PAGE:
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Friday, Apr 27, 2018
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Olson to leave Hillsborough school board

TAMPA - Five terms is enough for Hillsborough County school board member Candy Olson. The longtime District 2 representative told members of the board’s citizen’s advisory committee Monday evening that she will not run for re-election next year. That means that there will be three new members among the seven members of the school board after the 2014 elections. April Griffin and Stacy White are giving up their seats to run for Hillsborough county commission. By the end of her term, Olson will have represented South Tampa on the board for 20 years. Griffin, the District 6 countywide member, will have been on the board for eight years. White, who represents District 4 in the eastern part of the county, will have served four years.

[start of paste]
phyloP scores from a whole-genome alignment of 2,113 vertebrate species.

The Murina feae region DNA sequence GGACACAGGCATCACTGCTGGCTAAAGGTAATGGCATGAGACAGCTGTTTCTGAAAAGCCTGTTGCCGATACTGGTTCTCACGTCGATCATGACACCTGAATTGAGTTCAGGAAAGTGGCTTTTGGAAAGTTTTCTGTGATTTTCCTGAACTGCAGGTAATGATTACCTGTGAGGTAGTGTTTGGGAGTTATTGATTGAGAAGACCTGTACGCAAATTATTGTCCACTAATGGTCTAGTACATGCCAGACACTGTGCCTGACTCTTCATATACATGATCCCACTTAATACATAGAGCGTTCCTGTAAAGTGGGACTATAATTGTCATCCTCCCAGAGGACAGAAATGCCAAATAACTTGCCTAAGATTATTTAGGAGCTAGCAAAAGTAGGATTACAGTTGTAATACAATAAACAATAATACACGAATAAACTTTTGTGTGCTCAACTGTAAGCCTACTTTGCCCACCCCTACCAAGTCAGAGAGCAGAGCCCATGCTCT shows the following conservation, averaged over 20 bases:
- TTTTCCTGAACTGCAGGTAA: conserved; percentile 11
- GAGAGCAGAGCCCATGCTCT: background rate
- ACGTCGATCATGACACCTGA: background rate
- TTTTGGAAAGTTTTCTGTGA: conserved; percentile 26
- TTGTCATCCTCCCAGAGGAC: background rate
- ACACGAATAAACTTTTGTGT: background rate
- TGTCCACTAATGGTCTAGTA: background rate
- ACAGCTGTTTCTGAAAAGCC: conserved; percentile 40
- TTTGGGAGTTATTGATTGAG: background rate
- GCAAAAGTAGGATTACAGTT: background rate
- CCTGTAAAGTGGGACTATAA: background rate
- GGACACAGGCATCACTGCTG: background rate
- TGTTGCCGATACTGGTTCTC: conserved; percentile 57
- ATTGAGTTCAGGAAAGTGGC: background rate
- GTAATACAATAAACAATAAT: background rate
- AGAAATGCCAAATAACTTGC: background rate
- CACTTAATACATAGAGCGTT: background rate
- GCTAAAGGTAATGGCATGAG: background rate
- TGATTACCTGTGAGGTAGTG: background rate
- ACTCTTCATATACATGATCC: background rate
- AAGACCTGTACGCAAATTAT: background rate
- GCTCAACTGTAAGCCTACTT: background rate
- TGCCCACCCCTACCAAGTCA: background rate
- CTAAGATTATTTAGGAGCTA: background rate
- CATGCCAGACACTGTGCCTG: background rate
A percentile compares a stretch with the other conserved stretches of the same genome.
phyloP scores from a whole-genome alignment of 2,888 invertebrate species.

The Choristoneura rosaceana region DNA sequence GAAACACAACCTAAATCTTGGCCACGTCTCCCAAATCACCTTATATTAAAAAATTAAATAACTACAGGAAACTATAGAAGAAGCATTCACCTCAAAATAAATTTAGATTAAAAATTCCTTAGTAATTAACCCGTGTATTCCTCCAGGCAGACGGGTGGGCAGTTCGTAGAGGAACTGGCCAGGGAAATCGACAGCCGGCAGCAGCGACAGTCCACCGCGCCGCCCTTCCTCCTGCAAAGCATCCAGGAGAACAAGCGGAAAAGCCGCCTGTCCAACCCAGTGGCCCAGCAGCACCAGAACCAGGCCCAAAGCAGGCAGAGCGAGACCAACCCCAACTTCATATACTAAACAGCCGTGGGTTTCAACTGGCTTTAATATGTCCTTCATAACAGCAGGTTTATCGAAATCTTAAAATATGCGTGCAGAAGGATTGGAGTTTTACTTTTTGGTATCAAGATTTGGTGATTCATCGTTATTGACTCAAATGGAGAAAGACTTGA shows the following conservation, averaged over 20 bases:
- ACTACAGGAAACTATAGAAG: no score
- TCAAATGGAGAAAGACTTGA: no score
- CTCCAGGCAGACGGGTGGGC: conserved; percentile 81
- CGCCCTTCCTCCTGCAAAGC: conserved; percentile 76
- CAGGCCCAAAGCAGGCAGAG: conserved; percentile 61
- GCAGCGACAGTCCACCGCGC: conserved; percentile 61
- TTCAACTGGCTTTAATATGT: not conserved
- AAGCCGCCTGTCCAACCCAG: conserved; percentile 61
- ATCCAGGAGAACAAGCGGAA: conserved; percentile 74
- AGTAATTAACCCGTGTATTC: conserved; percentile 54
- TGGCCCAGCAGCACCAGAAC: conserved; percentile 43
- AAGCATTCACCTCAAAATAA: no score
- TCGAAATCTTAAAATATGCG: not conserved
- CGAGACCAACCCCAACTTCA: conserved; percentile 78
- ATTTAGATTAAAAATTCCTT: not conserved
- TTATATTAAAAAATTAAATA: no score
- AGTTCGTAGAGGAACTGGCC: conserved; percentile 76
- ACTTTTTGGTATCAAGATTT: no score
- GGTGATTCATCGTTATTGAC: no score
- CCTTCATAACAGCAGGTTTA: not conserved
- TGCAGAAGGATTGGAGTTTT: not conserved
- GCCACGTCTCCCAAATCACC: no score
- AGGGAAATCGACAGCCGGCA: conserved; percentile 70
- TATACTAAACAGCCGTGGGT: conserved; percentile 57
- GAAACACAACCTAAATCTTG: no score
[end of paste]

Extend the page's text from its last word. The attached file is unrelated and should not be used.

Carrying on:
“It is a crucial time,” Olson said before the meeting. “But maybe it won’t be bad to have three different people. I think it’s time for new blood.” Olson has been chairwoman on three different occasions and is paid $37,014 in the job. She said she started thinking about serving one last term after being re-elected in 2010. “It’s been simmering for a good long time,” she said. She said she’s not sure she would have the same energy and patience the next four years if she were re-elected. She still plans to work with the Homeless Coalition of Hillsborough County and other organizations. “I still want to be in the community,” she said. “I just don’t want to be in this particular job.” Olson said she is proud of the financial stability the nation’s eighth largest school district has achieved. She said the board has helped steer district officials to plan for several years down the road and not just around the corner. She has been pleased to see teachers treated as professionals instead of as the children they are teaching. She’s glad that the district has worked with teachers on the ever-changing evaluation system. While she said she won’t miss the “ugly stuff” said at board meetings, she will miss the everyday success stories in a district that serves about 200,000 children. “When you go to schools and see the amazing things that are happening, I am going to miss that,” Olson said. “The things they are doing really are life-changing.” Longtime board member Doretha Edgecomb said she will miss Olson’s frankness, her connections with the community and her astute awareness of the issues. She acknowledged that the board will look a lot different after the 2014 elections. “Anytime you change personalities, you change attitudes and philosophies,” Edgecomb said. “That can kind of upset the dynamics of the board. But over time, we learn how to work with each other.” Olson said she wants to read more novels in retirement. And be able to stay up late to watch Jon Stewart on television. She also said she wants to visit more often with her five grandchildren, who live in other states. And, she said, just generally, it will be a good time to say farewell. “I want to leave when people say they are sorry to see you going instead of that it’s about time.”

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